What are the Disadvantages of Drip Irrigation?

By Ritesh|Updated : December 19th, 2022

The disadvantages of drip irrigation include high installation costs, time taking processes, and issues such as blockage, heat waves, etc. Drip irrigation, also known as trickle irrigation, is defined as a system of micro-irrigation in which water is released at a very low rate by small diameter pipes that allow it to penetrate deep into the roots of plants. In this article, let us discuss the disadvantages of drip irrigation in detail.

Disadvantages of Drip Irrigation

In a drip irrigation system, water pipes are placed very close to the roots of plants so that it is easy for water to drip from above or below the soil surface. The drip irrigation system has many advantages and disadvantages, including its high effectiveness, reduction in soil erosion, low water pressure, supply, etc. The disadvantages of drip irrigation are listed below:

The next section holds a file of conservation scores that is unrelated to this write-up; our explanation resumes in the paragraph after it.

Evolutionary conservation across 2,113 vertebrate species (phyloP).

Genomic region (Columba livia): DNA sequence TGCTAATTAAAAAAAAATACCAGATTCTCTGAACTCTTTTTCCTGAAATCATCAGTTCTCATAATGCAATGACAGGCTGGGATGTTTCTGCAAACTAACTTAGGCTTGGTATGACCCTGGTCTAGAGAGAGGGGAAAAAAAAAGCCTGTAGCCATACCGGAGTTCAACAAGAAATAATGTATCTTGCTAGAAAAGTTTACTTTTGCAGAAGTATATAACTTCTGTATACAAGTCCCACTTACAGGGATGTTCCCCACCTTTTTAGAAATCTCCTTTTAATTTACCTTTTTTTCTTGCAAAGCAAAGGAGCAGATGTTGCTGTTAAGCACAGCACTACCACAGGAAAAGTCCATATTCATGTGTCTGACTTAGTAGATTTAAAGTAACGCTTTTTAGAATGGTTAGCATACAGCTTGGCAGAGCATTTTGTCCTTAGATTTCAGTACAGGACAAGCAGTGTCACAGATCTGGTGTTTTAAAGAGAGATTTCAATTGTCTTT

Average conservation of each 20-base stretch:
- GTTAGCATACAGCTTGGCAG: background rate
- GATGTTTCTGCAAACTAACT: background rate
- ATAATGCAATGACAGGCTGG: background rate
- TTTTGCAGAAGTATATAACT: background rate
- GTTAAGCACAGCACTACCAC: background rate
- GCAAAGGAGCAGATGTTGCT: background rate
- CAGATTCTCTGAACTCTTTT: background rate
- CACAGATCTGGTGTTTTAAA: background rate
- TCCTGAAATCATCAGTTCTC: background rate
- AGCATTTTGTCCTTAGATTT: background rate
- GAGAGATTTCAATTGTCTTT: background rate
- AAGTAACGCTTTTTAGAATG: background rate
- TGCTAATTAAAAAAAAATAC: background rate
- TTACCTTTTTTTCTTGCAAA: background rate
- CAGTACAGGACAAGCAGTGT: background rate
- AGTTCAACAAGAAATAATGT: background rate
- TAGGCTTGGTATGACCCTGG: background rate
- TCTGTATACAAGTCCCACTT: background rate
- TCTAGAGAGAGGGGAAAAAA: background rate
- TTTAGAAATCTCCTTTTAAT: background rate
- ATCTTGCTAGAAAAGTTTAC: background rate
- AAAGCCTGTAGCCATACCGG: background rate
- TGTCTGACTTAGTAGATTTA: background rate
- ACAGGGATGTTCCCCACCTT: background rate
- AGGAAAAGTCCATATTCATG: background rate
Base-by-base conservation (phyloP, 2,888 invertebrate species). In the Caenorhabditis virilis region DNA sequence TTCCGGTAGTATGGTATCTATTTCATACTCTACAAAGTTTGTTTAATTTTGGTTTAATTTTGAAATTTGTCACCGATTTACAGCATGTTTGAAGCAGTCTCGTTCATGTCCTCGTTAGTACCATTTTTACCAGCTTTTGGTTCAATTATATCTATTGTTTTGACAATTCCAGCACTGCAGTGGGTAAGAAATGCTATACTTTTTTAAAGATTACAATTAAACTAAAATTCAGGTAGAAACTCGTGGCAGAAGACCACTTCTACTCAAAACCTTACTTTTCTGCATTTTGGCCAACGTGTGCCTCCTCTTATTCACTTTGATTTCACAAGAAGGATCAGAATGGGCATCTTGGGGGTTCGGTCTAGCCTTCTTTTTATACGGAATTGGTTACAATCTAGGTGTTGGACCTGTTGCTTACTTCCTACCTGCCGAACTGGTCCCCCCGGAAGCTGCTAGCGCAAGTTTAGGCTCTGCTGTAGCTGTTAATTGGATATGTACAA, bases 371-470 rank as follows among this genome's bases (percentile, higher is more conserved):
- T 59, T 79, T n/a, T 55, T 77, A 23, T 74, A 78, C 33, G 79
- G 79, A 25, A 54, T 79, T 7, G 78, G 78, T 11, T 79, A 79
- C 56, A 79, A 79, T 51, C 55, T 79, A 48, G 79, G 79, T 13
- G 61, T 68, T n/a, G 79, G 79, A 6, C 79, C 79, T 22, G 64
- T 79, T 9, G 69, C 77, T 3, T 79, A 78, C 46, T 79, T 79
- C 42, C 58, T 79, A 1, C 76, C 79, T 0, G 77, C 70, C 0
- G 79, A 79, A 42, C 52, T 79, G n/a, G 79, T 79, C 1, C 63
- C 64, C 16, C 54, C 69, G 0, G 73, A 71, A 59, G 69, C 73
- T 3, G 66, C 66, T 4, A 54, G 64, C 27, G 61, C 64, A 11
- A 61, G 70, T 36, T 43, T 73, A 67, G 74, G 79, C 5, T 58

• It requires high investment, especially in the initial stage.
  • The installation process can be time-consuming and sometimes requires court or government approval.
  • A heat wave can break a pipe or tube.
  • Sometimes when there is a blockage in the pipe, the water does not pass through the roots causing damage to the crops.

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FAQs on Disadvantages of Drip Irrigation

  • High installation costs, problems such as excessive heat waves, and blockage in pipes that might lead to the loss of crops if not identified on time are the disadvantages of Drip Irrigation. However, the method also has advantages, such as reduced soil erosion and high effectiveness.

  • The three problems associated with drip irrigation are as follows:

    • The installation of pipes and a water supply system is time-taking and requires high costs.
    • The usage of plastic pipes in this process affects the fertility of the soil.
    • Salinity problems

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